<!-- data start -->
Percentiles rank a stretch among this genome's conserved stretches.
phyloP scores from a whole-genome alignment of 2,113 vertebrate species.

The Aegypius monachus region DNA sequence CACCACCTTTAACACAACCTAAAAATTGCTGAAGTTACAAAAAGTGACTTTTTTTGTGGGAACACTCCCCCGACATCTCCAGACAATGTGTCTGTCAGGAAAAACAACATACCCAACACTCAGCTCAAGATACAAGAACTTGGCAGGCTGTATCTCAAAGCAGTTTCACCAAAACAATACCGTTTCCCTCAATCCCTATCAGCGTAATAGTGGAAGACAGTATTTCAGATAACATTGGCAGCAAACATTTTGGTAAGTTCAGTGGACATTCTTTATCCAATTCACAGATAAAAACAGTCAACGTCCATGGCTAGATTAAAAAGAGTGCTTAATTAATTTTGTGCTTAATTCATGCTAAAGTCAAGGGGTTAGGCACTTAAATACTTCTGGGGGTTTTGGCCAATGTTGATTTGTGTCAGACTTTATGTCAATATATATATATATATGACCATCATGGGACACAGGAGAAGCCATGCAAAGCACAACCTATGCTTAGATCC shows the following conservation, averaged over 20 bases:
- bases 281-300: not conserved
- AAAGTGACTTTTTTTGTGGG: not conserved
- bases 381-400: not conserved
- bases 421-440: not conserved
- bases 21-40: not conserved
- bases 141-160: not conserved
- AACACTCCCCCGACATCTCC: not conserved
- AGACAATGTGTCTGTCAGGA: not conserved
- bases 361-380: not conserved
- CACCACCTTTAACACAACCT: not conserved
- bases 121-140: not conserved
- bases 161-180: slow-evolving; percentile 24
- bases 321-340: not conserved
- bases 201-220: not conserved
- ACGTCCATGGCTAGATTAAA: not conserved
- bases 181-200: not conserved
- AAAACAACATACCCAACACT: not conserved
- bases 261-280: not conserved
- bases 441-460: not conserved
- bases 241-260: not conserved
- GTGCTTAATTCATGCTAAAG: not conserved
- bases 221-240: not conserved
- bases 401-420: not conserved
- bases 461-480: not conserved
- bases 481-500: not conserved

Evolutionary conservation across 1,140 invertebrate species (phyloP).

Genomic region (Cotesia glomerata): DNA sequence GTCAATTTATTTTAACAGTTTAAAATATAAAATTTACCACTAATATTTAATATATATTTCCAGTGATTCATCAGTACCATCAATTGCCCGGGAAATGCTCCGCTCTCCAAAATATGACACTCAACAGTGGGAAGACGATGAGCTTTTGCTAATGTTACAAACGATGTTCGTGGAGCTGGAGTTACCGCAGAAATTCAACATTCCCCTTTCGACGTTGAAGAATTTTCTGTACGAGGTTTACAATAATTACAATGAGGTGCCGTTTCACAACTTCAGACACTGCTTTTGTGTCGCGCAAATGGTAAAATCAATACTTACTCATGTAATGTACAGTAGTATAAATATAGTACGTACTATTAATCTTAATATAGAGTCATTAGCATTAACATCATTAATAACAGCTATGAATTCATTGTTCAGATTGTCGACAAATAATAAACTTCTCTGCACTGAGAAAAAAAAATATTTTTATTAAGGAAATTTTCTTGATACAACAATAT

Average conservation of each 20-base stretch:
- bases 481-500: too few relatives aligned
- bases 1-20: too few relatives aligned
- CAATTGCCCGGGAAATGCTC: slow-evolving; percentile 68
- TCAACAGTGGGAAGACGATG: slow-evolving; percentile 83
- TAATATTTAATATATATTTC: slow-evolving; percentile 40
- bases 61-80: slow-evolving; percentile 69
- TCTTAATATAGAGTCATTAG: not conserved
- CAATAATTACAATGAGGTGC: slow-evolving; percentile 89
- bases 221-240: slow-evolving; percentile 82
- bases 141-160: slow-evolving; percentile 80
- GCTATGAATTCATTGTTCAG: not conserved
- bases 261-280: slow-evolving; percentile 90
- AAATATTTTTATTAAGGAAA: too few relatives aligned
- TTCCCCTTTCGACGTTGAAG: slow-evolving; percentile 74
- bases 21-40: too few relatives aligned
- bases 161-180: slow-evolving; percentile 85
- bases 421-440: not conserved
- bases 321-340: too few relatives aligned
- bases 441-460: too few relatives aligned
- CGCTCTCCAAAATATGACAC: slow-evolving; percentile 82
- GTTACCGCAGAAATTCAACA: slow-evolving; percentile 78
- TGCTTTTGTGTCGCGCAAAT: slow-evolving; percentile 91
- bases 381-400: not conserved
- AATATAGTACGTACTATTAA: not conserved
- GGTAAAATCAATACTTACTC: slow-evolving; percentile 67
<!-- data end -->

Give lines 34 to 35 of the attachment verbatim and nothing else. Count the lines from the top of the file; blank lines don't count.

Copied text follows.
- CAATTGCCCGGGAAATGCTC: slow-evolving; percentile 68
- TCAACAGTGGGAAGACGATG: slow-evolving; percentile 83